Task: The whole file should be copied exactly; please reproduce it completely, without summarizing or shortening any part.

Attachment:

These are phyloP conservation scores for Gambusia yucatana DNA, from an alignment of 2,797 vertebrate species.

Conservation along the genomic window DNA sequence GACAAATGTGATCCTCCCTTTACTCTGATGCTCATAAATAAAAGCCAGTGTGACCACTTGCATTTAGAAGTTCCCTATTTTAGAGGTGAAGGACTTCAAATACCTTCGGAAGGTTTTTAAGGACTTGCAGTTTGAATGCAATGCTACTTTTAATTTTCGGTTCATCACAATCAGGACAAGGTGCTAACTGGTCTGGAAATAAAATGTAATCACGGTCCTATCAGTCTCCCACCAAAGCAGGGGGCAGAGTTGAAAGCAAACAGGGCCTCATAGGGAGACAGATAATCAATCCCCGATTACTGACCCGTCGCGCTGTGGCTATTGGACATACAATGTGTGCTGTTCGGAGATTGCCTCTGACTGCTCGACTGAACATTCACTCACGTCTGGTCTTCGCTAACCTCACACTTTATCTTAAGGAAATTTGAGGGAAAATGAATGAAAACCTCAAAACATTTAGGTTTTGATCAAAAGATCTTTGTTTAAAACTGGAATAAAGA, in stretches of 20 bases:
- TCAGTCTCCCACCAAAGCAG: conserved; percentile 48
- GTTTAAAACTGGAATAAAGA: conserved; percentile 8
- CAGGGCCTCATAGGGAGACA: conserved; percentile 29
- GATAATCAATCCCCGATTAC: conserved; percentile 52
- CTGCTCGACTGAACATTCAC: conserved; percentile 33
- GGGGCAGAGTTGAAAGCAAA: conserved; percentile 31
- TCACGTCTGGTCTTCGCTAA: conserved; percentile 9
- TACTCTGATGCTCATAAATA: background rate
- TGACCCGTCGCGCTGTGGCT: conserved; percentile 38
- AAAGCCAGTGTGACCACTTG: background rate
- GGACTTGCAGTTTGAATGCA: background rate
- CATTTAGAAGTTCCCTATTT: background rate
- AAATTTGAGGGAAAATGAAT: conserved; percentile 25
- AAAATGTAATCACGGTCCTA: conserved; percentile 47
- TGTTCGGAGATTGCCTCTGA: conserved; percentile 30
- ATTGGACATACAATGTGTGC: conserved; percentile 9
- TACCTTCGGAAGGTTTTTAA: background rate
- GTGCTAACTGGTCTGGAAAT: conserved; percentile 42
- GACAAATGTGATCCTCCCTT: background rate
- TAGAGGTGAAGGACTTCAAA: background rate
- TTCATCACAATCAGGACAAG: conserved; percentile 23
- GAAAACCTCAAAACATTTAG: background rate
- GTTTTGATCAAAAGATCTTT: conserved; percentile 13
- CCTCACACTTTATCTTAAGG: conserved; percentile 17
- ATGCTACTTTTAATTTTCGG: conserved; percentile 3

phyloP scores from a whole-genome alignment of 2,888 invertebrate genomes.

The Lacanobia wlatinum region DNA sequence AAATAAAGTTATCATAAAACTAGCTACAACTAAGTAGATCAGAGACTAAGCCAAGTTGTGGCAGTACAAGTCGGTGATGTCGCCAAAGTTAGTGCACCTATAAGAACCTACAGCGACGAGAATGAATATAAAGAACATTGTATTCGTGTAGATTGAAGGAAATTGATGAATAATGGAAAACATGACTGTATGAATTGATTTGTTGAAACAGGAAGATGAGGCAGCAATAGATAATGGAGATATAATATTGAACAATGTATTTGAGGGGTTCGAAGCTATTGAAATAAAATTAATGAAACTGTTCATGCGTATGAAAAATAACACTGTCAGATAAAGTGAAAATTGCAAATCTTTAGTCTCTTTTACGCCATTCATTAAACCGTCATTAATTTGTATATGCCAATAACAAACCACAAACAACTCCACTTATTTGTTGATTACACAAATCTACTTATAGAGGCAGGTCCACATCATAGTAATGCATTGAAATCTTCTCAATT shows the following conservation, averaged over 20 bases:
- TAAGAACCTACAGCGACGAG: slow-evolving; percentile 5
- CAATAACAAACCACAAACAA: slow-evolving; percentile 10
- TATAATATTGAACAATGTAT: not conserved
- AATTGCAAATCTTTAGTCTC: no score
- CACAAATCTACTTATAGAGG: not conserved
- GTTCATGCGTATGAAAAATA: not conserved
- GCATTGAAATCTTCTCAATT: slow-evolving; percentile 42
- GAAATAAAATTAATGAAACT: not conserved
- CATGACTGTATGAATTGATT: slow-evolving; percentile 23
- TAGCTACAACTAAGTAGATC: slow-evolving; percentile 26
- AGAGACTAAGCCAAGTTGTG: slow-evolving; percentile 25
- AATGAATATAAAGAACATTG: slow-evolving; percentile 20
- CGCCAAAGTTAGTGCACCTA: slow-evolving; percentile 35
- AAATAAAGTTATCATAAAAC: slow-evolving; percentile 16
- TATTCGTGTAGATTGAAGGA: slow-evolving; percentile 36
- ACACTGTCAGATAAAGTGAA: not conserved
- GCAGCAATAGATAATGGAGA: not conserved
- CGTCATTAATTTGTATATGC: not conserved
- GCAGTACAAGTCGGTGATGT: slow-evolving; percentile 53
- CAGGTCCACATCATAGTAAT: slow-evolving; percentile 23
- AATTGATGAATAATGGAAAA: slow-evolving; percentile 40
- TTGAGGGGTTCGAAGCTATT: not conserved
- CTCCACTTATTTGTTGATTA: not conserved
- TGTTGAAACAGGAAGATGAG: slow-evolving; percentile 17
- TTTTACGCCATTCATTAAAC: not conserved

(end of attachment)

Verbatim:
These are phyloP conservation scores for Gambusia yucatana DNA, from an alignment of 2,797 vertebrate species.

Conservation along the genomic window DNA sequence GACAAATGTGATCCTCCCTTTACTCTGATGCTCATAAATAAAAGCCAGTGTGACCACTTGCATTTAGAAGTTCCCTATTTTAGAGGTGAAGGACTTCAAATACCTTCGGAAGGTTTTTAAGGACTTGCAGTTTGAATGCAATGCTACTTTTAATTTTCGGTTCATCACAATCAGGACAAGGTGCTAACTGGTCTGGAAATAAAATGTAATCACGGTCCTATCAGTCTCCCACCAAAGCAGGGGGCAGAGTTGAAAGCAAACAGGGCCTCATAGGGAGACAGATAATCAATCCCCGATTACTGACCCGTCGCGCTGTGGCTATTGGACATACAATGTGTGCTGTTCGGAGATTGCCTCTGACTGCTCGACTGAACATTCACTCACGTCTGGTCTTCGCTAACCTCACACTTTATCTTAAGGAAATTTGAGGGAAAATGAATGAAAACCTCAAAACATTTAGGTTTTGATCAAAAGATCTTTGTTTAAAACTGGAATAAAGA, in stretches of 20 bases:
- TCAGTCTCCCACCAAAGCAG: conserved; percentile 48
- GTTTAAAACTGGAATAAAGA: conserved; percentile 8
- CAGGGCCTCATAGGGAGACA: conserved; percentile 29
- GATAATCAATCCCCGATTAC: conserved; percentile 52
- CTGCTCGACTGAACATTCAC: conserved; percentile 33
- GGGGCAGAGTTGAAAGCAAA: conserved; percentile 31
- TCACGTCTGGTCTTCGCTAA: conserved; percentile 9
- TACTCTGATGCTCATAAATA: background rate
- TGACCCGTCGCGCTGTGGCT: conserved; percentile 38
- AAAGCCAGTGTGACCACTTG: background rate
- GGACTTGCAGTTTGAATGCA: background rate
- CATTTAGAAGTTCCCTATTT: background rate
- AAATTTGAGGGAAAATGAAT: conserved; percentile 25
- AAAATGTAATCACGGTCCTA: conserved; percentile 47
- TGTTCGGAGATTGCCTCTGA: conserved; percentile 30
- ATTGGACATACAATGTGTGC: conserved; percentile 9
- TACCTTCGGAAGGTTTTTAA: background rate
- GTGCTAACTGGTCTGGAAAT: conserved; percentile 42
- GACAAATGTGATCCTCCCTT: background rate
- TAGAGGTGAAGGACTTCAAA: background rate
- TTCATCACAATCAGGACAAG: conserved; percentile 23
- GAAAACCTCAAAACATTTAG: background rate
- GTTTTGATCAAAAGATCTTT: conserved; percentile 13
- CCTCACACTTTATCTTAAGG: conserved; percentile 17
- ATGCTACTTTTAATTTTCGG: conserved; percentile 3

phyloP scores from a whole-genome alignment of 2,888 invertebrate genomes.

The Lacanobia wlatinum region DNA sequence AAATAAAGTTATCATAAAACTAGCTACAACTAAGTAGATCAGAGACTAAGCCAAGTTGTGGCAGTACAAGTCGGTGATGTCGCCAAAGTTAGTGCACCTATAAGAACCTACAGCGACGAGAATGAATATAAAGAACATTGTATTCGTGTAGATTGAAGGAAATTGATGAATAATGGAAAACATGACTGTATGAATTGATTTGTTGAAACAGGAAGATGAGGCAGCAATAGATAATGGAGATATAATATTGAACAATGTATTTGAGGGGTTCGAAGCTATTGAAATAAAATTAATGAAACTGTTCATGCGTATGAAAAATAACACTGTCAGATAAAGTGAAAATTGCAAATCTTTAGTCTCTTTTACGCCATTCATTAAACCGTCATTAATTTGTATATGCCAATAACAAACCACAAACAACTCCACTTATTTGTTGATTACACAAATCTACTTATAGAGGCAGGTCCACATCATAGTAATGCATTGAAATCTTCTCAATT shows the following conservation, averaged over 20 bases:
- TAAGAACCTACAGCGACGAG: slow-evolving; percentile 5
- CAATAACAAACCACAAACAA: slow-evolving; percentile 10
- TATAATATTGAACAATGTAT: not conserved
- AATTGCAAATCTTTAGTCTC: no score
- CACAAATCTACTTATAGAGG: not conserved
- GTTCATGCGTATGAAAAATA: not conserved
- GCATTGAAATCTTCTCAATT: slow-evolving; percentile 42
- GAAATAAAATTAATGAAACT: not conserved
- CATGACTGTATGAATTGATT: slow-evolving; percentile 23
- TAGCTACAACTAAGTAGATC: slow-evolving; percentile 26
- AGAGACTAAGCCAAGTTGTG: slow-evolving; percentile 25
- AATGAATATAAAGAACATTG: slow-evolving; percentile 20
- CGCCAAAGTTAGTGCACCTA: slow-evolving; percentile 35
- AAATAAAGTTATCATAAAAC: slow-evolving; percentile 16
- TATTCGTGTAGATTGAAGGA: slow-evolving; percentile 36
- ACACTGTCAGATAAAGTGAA: not conserved
- GCAGCAATAGATAATGGAGA: not conserved
- CGTCATTAATTTGTATATGC: not conserved
- GCAGTACAAGTCGGTGATGT: slow-evolving; percentile 53
- CAGGTCCACATCATAGTAAT: slow-evolving; percentile 23
- AATTGATGAATAATGGAAAA: slow-evolving; percentile 40
- TTGAGGGGTTCGAAGCTATT: not conserved
- CTCCACTTATTTGTTGATTA: not conserved
- TGTTGAAACAGGAAGATGAG: slow-evolving; percentile 17
- TTTTACGCCATTCATTAAAC: not conserved